2 sopranos, mezzo-soprano, tenor, baritone, bass, oboe, 3 clarinets, trumpet, trombone, violin and stereo fixed medium

Premiere: May 9, 1980, Concert, Salle du Maurier — Monument-National, Montréal (Québec)

The opera Kopernikus is not guided by an historical narrative, but rather an exploration of characters both real and fictitious as they interact, and as they react to and act upon the music. Seven singers and seven instrumentalists evolved alongside each other in this dream-like ritual centered around the female character Agni, who experiences visions of her mother, Lewis Carroll, Merlin, a witch, the Queen of the Night, a blind prophet, an old monk, Tristan and Isolde, Mozart, a forest keeper, and Copernicus.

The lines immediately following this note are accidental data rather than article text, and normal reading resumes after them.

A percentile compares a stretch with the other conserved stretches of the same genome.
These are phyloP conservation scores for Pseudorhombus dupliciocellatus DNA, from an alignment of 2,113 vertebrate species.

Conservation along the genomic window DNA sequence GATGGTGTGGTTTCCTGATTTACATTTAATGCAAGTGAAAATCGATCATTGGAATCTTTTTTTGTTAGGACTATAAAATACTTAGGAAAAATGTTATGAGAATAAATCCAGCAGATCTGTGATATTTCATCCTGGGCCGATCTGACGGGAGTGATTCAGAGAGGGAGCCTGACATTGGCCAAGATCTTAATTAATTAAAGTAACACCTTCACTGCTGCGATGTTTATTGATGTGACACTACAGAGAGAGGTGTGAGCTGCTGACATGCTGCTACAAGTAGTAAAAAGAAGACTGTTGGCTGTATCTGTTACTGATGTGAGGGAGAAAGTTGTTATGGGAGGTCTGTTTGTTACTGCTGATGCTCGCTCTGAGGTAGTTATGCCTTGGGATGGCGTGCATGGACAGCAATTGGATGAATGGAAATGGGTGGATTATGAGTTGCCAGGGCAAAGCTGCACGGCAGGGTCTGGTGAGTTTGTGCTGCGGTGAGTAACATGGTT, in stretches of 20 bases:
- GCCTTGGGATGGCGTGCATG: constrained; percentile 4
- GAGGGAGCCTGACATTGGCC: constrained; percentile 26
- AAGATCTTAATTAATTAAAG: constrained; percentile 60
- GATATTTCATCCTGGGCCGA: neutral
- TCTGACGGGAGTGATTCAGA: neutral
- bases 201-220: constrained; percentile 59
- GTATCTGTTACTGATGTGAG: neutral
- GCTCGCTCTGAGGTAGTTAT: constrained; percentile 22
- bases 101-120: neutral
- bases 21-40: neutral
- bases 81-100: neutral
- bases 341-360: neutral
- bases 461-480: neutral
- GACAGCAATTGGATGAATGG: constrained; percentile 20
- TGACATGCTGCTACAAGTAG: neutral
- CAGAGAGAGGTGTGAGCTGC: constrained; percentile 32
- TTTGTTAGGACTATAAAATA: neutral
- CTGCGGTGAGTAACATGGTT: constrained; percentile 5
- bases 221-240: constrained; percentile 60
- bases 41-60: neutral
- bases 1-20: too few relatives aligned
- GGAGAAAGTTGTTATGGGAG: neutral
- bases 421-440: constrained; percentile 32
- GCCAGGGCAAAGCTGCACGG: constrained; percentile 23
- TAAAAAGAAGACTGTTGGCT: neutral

Recent productions of Kopernikus often seem like a ballet for singers and musicians. As in dance productions, the spectator suspends his sense of reality to experience a universe that is part logical narrative, part chaotic explosion, in which music seems to speak as efficiently as the languages used by the singers. In the case of Kopernikus these are German, French, and Vivier’s invented language, which appears to have reached its height in this work. The result is a marriage of dark, enchanting, and captivating timbres, from which the vocal and instrumental characters that speak directly to the soul emerge, to guide listeners through the ritual.

Martine Rhéaume [viii-07]